this is an interesting statement. how are fundy's a cancer that is destroying our society. they offer an opinion. that's it. if someone believes in the genisis account, how is that ruining the society?

 

but i will agree that there is a lack of education in evolution.

 

Freeday, if you think fundies are "just offering an opinion" you are terminally naive. For thirty years now, there have been activist xian fundie groups who have stated it as their objective to achieve political power and impose their religious agenda on our laws and social mores. You're saying you've never heard of the "christian coalition" and what they stand for? They've hijacked, at least to an appreciable extent, the Republican party, and labeled themselves "conservative", in order to field their own selected candidates for public office. They are not. They are decidedly fascist, and they march in lockstep with the jacobian neoconservative imperialists. I suggest you check them out for yourselves at places like religioustolerance.org, positiveatheism.org (scary quotations section), religious right watch, and others. Go ahead...you could spend a day reading on the development of this malicious movement. The attempts at dictating the teaching of ID (creationism with a made-up face) alongside scientific evolutionary curriculum is one example, the attempt to tamper with the constitution to impose their idea of what a "marriage" is, is another. Go right ahead and defend your religion as you please, Freeday, but don't defend your fellow believers who have gone to the dark side.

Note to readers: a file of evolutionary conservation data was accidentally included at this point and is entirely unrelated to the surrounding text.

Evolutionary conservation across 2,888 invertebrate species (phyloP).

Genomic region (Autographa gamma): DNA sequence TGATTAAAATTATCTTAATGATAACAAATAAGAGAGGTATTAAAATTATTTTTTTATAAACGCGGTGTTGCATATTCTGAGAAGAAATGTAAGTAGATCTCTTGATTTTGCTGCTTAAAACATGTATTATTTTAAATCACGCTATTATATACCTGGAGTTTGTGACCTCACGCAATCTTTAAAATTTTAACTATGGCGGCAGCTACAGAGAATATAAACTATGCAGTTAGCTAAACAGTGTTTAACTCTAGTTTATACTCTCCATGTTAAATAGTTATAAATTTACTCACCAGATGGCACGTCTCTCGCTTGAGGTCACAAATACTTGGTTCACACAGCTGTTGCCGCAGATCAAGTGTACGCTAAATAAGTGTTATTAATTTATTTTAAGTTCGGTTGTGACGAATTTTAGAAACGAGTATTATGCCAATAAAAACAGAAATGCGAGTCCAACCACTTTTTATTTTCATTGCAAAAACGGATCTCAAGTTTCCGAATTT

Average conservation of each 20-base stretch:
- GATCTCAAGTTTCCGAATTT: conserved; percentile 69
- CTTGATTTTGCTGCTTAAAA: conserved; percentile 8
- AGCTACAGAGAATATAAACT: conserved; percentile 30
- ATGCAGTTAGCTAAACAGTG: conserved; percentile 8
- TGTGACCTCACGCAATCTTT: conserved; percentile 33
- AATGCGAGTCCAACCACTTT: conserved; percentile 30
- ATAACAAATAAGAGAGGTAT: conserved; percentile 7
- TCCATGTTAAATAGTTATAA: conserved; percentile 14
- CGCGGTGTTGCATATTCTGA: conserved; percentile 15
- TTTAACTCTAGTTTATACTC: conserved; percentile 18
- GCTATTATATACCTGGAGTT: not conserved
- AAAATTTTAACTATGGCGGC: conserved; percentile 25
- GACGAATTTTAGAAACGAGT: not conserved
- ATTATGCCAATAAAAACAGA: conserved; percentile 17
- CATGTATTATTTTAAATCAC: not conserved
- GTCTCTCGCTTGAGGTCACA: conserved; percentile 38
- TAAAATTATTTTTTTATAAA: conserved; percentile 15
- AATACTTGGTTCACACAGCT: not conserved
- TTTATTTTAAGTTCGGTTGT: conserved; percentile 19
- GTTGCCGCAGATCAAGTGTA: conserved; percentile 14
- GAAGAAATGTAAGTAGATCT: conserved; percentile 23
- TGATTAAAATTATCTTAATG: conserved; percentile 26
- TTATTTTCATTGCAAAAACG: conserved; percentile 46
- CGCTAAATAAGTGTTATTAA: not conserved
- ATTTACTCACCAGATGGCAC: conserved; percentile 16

"The so-called religious organizations which now lead the war against the teaching of evolution are nothing more, at bottom, than conspiracies of the inferior man against his betters." (H.L. Mencken)

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http://www.reverendatheistar.com/wedge_strategy.htm

 

CENTER FOR THE RENEWAL OF SCIENCE & CULTURE

 

INTRODUCTION

 

The proposition that human beings are created in the image of God is one of the bedrock principles on which Western civilization was built. Its influence can be detected in most, if not all, of the West's greatest achievements, including representative democracy. human rights, free enterprise, and progress in the arts and sciences.